The effects of wife-abuser socio-economic level, type of abuse, and rater gender, on attribution of blame for wife abuse
This study examined how wife abuse is constructed within the non-professional population, with an emphasis on the role of gender, as reflected in men's and women's differing attributions of blame for wife abuse to several possible causes (perpetrator, victim, situation, and societal attitudes). Fictional vignettes featuring married couples were used to vary two other potential influences on allocation of blame: socioeconomic status (SES) and physical vs. emotional abuse type. Four blame attribution scales in the Domestic Violence Blame Scale (DVBS) (Petretic-Jackson, Sandberg, & Jackson, 1994) served as dependent variables, with two levels of SES and abuse type portrayed in four versions of the hypothetical varied wife abuse vignettes. A sample of 240 students and other patrons at a college library were recruited, stratified by gender, and randomly assigned to receive one of the four vignettes to read and rate on the DVBS. The mean age of the subjects was 23.0, with a range of 18 to 65, equally representing both genders. A principal components analysis of the DVBS suggested a 4-factor solution as most interpretable, accounting for 51.6% of the variance, consistent with prior studies. Across all raters, the allocation of blame also followed a pattern similar to prior studies: situational blame received the highest mean rating, followed by perpetrator, societal, and victim blame. A 2 (rater gender) X 2 (SES level) X 2 (abuse type) MANOVA and follow-up univariate ANOVAs revealed significant main effects for rater gender, SES of the marital dyad, and abuse type, and an interaction for SES X abuse type. Female raters attributed less blame to victims across vignettes than male raters did, offering partial support for hypothesized relationships. Additional significant findings included: (1) more perpetrator and victim blame for emotional abuse than for physical abuse by both male and female raters; (2) more blame for affluent victims than for poor victims; and (3) little difference in attribution to rich (vs. poor) perpetrators for physical abuse, but more blame to wealthy perpetrators for emotional abuse. Implications for professionals who deal with wife abuse; strengths and limitations of the current study; and future research directions were discussed. ^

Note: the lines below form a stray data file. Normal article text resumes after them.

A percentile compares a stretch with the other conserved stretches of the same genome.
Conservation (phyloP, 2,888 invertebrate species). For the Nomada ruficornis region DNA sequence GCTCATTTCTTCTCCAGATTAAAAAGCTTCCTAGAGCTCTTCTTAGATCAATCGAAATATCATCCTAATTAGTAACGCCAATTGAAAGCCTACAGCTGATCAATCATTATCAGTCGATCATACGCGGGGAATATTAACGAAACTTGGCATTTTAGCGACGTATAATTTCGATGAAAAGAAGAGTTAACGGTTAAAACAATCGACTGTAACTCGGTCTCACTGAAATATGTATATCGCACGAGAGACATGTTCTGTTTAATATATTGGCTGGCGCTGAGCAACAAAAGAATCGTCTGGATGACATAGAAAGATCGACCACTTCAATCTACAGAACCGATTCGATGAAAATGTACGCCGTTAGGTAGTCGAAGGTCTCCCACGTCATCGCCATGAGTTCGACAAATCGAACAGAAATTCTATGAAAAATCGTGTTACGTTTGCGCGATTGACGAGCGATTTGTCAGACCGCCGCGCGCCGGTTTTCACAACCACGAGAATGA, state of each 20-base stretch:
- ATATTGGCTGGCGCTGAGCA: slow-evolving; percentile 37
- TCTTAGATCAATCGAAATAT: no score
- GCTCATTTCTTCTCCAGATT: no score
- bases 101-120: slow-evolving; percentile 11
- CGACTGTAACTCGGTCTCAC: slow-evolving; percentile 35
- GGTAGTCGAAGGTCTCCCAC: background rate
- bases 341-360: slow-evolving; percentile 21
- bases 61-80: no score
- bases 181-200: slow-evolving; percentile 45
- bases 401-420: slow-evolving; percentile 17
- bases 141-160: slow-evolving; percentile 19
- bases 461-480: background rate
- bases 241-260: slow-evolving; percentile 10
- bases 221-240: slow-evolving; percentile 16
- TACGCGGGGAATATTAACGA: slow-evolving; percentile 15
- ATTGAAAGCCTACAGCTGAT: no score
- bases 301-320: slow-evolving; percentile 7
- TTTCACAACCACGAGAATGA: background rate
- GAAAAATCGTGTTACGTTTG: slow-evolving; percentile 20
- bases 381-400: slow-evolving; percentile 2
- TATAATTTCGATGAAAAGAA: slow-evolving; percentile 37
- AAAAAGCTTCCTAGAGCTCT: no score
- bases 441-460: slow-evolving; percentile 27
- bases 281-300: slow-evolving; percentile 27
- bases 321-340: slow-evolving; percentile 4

Psychology, Social|Sociology, Criminology and Penology
Hayley Y Golden,
"The effects of wife-abuser socio-economic level, type of abuse, and rater gender, on attribution of blame for wife abuse"
Dissertations and Master's Theses (Campus Access).